Medical device companies can opt to shave some time off their device clearance and Medicare reimbursement reviews by opting to have both applications considered simultaneously.
The FDA and the Centers for Medicare & Medicaid Services launched a "parallel review" pilot program for voluntary simultaneous review and med-tech companies wanting to give it a try can sign up beginning today.
"The pilot program will help the FDA and CMS streamline the parallel review process so that it works efficiently for expedient patient access to safe and effective medical devices," CDRH director Dr. Jeffrey Shuren said in a press release.
Both agencies use clinical data to make decisions and running simultaneous review may help cut down the overall time it takes for a product to reach the market.
"The parallel review program has the potential to increase patient access to innovative devices that improve clinical outcomes," CMS chief medical officer Dr. Patrick Conway said in the release. "Our goal is to reduce regulatory burden and improve patient outcomes."
The two agencies first began sharing data in July 2010 with the singing of a Memorandum of Understanding.
The MOU, Shuren said at the time, "will allow for the first time routine and timely sharing of information and expertise between our two agencies to strengthen our ability to achieve our respective missions."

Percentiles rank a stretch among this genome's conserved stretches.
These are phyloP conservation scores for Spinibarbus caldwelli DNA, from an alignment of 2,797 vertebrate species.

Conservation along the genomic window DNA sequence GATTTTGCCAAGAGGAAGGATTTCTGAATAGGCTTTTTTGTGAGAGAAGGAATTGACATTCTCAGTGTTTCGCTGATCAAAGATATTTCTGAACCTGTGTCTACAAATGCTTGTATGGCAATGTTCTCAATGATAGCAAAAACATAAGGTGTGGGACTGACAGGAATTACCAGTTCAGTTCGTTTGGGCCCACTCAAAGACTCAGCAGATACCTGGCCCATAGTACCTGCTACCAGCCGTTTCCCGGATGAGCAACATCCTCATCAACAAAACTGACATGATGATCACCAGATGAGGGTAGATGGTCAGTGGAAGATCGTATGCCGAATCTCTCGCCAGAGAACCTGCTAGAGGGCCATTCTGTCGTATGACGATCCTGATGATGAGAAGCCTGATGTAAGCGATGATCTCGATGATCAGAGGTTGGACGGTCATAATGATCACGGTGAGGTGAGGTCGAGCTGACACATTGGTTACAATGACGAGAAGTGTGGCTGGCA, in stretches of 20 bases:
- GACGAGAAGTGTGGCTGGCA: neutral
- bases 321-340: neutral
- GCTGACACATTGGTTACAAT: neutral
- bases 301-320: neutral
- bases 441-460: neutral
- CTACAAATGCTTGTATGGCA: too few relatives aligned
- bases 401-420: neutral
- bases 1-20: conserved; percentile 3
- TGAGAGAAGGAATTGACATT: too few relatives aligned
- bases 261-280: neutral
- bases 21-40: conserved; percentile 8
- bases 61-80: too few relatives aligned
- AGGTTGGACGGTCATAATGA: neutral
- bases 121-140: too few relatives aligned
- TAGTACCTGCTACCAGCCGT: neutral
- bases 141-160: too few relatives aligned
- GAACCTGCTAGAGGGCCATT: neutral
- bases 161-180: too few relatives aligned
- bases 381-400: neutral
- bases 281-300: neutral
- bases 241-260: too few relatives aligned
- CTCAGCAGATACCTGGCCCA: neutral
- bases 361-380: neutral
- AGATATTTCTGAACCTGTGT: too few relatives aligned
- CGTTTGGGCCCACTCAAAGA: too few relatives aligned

Industry news sources saw greater potential, however, characterizing the agreement as "a first step toward parallel reviews for marketing approval and Medicare coverage."
That prediction came to pass just months later when the FDA and CMS announced plans to team up on medical devices in September 2010.
While the program was met with some enthusiasm, some industry representatives were skeptical that the program would work on a practical level. Some worried that increased collaboration could have other side effects, such as reimbursement coverage decisions influencing whether or not a device makes it through the approval process.
"There’s an awful lot going on at FDA and CMS and I don’t think it would be in anyone’s best interest to tackle too much integration between the two entities at a time when they’re both going through substantial reform in their own right," president Stephen Ubl said at the time.
The parallel review program does not alter the different review standards for either agency, and is voluntary for companies eager to give it a try.
The pilot will last for up to two years with the potential for extension, and is primarily available for innovative technologies that can benefit from simultaneous review. It will only take 3 to 5 submissions per year.